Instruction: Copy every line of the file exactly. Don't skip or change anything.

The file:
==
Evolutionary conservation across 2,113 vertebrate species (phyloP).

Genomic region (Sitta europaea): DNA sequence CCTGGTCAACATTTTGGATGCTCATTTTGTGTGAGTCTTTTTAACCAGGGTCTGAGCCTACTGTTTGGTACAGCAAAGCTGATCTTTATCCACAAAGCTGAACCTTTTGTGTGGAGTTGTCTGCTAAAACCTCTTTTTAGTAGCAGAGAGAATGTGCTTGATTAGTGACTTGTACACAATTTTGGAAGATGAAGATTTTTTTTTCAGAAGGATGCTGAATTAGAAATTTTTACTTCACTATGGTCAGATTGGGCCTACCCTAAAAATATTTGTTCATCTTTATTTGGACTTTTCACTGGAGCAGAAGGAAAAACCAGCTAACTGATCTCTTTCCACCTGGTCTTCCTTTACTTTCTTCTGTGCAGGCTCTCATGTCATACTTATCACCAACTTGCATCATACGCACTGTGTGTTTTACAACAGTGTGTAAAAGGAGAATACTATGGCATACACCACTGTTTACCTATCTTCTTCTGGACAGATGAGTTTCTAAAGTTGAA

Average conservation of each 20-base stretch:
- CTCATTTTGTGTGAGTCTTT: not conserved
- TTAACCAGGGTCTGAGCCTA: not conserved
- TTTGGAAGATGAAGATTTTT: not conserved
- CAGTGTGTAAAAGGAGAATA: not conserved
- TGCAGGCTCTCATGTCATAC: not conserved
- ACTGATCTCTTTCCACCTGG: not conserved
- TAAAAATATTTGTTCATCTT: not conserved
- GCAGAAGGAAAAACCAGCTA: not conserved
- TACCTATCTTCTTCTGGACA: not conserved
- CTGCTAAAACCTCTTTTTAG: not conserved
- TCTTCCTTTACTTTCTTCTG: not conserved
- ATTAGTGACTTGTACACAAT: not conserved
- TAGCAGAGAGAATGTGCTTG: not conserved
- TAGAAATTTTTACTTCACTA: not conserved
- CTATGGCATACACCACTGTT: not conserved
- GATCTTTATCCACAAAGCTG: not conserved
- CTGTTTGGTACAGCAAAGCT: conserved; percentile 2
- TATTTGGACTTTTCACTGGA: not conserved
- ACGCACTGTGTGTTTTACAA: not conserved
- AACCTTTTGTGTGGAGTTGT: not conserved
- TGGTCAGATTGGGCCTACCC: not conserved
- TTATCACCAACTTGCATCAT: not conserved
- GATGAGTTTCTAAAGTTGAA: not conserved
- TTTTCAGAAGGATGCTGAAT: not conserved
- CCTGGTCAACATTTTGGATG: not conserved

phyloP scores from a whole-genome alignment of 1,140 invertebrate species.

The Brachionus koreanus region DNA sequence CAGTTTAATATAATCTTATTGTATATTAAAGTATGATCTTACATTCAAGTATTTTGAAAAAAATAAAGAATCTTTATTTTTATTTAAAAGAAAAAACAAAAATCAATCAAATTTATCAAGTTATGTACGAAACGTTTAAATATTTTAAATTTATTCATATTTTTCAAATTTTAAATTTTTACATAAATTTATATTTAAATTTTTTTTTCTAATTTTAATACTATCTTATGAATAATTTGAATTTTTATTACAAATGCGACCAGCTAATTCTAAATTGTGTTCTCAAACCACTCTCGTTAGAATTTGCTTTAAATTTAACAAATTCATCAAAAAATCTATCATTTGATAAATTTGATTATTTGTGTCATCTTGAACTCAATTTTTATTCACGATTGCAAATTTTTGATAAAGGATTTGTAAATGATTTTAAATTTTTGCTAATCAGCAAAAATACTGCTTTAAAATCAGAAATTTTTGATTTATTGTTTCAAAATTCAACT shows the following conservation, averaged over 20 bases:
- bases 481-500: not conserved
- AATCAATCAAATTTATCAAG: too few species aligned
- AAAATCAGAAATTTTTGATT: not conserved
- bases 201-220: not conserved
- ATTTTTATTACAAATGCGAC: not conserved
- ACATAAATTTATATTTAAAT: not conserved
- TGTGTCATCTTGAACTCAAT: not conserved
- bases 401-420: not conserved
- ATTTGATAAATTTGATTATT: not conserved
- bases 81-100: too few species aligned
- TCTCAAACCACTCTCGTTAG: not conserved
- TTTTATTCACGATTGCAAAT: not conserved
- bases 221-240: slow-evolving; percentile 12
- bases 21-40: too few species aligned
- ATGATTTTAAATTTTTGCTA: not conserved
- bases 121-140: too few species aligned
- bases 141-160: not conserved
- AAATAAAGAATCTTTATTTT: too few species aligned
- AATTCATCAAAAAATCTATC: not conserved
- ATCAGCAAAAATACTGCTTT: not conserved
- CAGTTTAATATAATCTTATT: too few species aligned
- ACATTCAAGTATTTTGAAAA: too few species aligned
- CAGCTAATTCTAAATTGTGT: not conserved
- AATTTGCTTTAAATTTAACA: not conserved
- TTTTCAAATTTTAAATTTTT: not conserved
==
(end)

Evolutionary conservation across 2,113 vertebrate species (phyloP).

Genomic region (Sitta europaea): DNA sequence CCTGGTCAACATTTTGGATGCTCATTTTGTGTGAGTCTTTTTAACCAGGGTCTGAGCCTACTGTTTGGTACAGCAAAGCTGATCTTTATCCACAAAGCTGAACCTTTTGTGTGGAGTTGTCTGCTAAAACCTCTTTTTAGTAGCAGAGAGAATGTGCTTGATTAGTGACTTGTACACAATTTTGGAAGATGAAGATTTTTTTTTCAGAAGGATGCTGAATTAGAAATTTTTACTTCACTATGGTCAGATTGGGCCTACCCTAAAAATATTTGTTCATCTTTATTTGGACTTTTCACTGGAGCAGAAGGAAAAACCAGCTAACTGATCTCTTTCCACCTGGTCTTCCTTTACTTTCTTCTGTGCAGGCTCTCATGTCATACTTATCACCAACTTGCATCATACGCACTGTGTGTTTTACAACAGTGTGTAAAAGGAGAATACTATGGCATACACCACTGTTTACCTATCTTCTTCTGGACAGATGAGTTTCTAAAGTTGAA

Average conservation of each 20-base stretch:
- CTCATTTTGTGTGAGTCTTT: not conserved
- TTAACCAGGGTCTGAGCCTA: not conserved
- TTTGGAAGATGAAGATTTTT: not conserved
- CAGTGTGTAAAAGGAGAATA: not conserved
- TGCAGGCTCTCATGTCATAC: not conserved
- ACTGATCTCTTTCCACCTGG: not conserved
- TAAAAATATTTGTTCATCTT: not conserved
- GCAGAAGGAAAAACCAGCTA: not conserved
- TACCTATCTTCTTCTGGACA: not conserved
- CTGCTAAAACCTCTTTTTAG: not conserved
- TCTTCCTTTACTTTCTTCTG: not conserved
- ATTAGTGACTTGTACACAAT: not conserved
- TAGCAGAGAGAATGTGCTTG: not conserved
- TAGAAATTTTTACTTCACTA: not conserved
- CTATGGCATACACCACTGTT: not conserved
- GATCTTTATCCACAAAGCTG: not conserved
- CTGTTTGGTACAGCAAAGCT: conserved; percentile 2
- TATTTGGACTTTTCACTGGA: not conserved
- ACGCACTGTGTGTTTTACAA: not conserved
- AACCTTTTGTGTGGAGTTGT: not conserved
- TGGTCAGATTGGGCCTACCC: not conserved
- TTATCACCAACTTGCATCAT: not conserved
- GATGAGTTTCTAAAGTTGAA: not conserved
- TTTTCAGAAGGATGCTGAAT: not conserved
- CCTGGTCAACATTTTGGATG: not conserved

phyloP scores from a whole-genome alignment of 1,140 invertebrate species.

The Brachionus koreanus region DNA sequence CAGTTTAATATAATCTTATTGTATATTAAAGTATGATCTTACATTCAAGTATTTTGAAAAAAATAAAGAATCTTTATTTTTATTTAAAAGAAAAAACAAAAATCAATCAAATTTATCAAGTTATGTACGAAACGTTTAAATATTTTAAATTTATTCATATTTTTCAAATTTTAAATTTTTACATAAATTTATATTTAAATTTTTTTTTCTAATTTTAATACTATCTTATGAATAATTTGAATTTTTATTACAAATGCGACCAGCTAATTCTAAATTGTGTTCTCAAACCACTCTCGTTAGAATTTGCTTTAAATTTAACAAATTCATCAAAAAATCTATCATTTGATAAATTTGATTATTTGTGTCATCTTGAACTCAATTTTTATTCACGATTGCAAATTTTTGATAAAGGATTTGTAAATGATTTTAAATTTTTGCTAATCAGCAAAAATACTGCTTTAAAATCAGAAATTTTTGATTTATTGTTTCAAAATTCAACT shows the following conservation, averaged over 20 bases:
- bases 481-500: not conserved
- AATCAATCAAATTTATCAAG: too few species aligned
- AAAATCAGAAATTTTTGATT: not conserved
- bases 201-220: not conserved
- ATTTTTATTACAAATGCGAC: not conserved
- ACATAAATTTATATTTAAAT: not conserved
- TGTGTCATCTTGAACTCAAT: not conserved
- bases 401-420: not conserved
- ATTTGATAAATTTGATTATT: not conserved
- bases 81-100: too few species aligned
- TCTCAAACCACTCTCGTTAG: not conserved
- TTTTATTCACGATTGCAAAT: not conserved
- bases 221-240: slow-evolving; percentile 12
- bases 21-40: too few species aligned
- ATGATTTTAAATTTTTGCTA: not conserved
- bases 121-140: too few species aligned
- bases 141-160: not conserved
- AAATAAAGAATCTTTATTTT: too few species aligned
- AATTCATCAAAAAATCTATC: not conserved
- ATCAGCAAAAATACTGCTTT: not conserved
- CAGTTTAATATAATCTTATT: too few species aligned
- ACATTCAAGTATTTTGAAAA: too few species aligned
- CAGCTAATTCTAAATTGTGT: not conserved
- AATTTGCTTTAAATTTAACA: not conserved
- TTTTCAAATTTTAAATTTTT: not conserved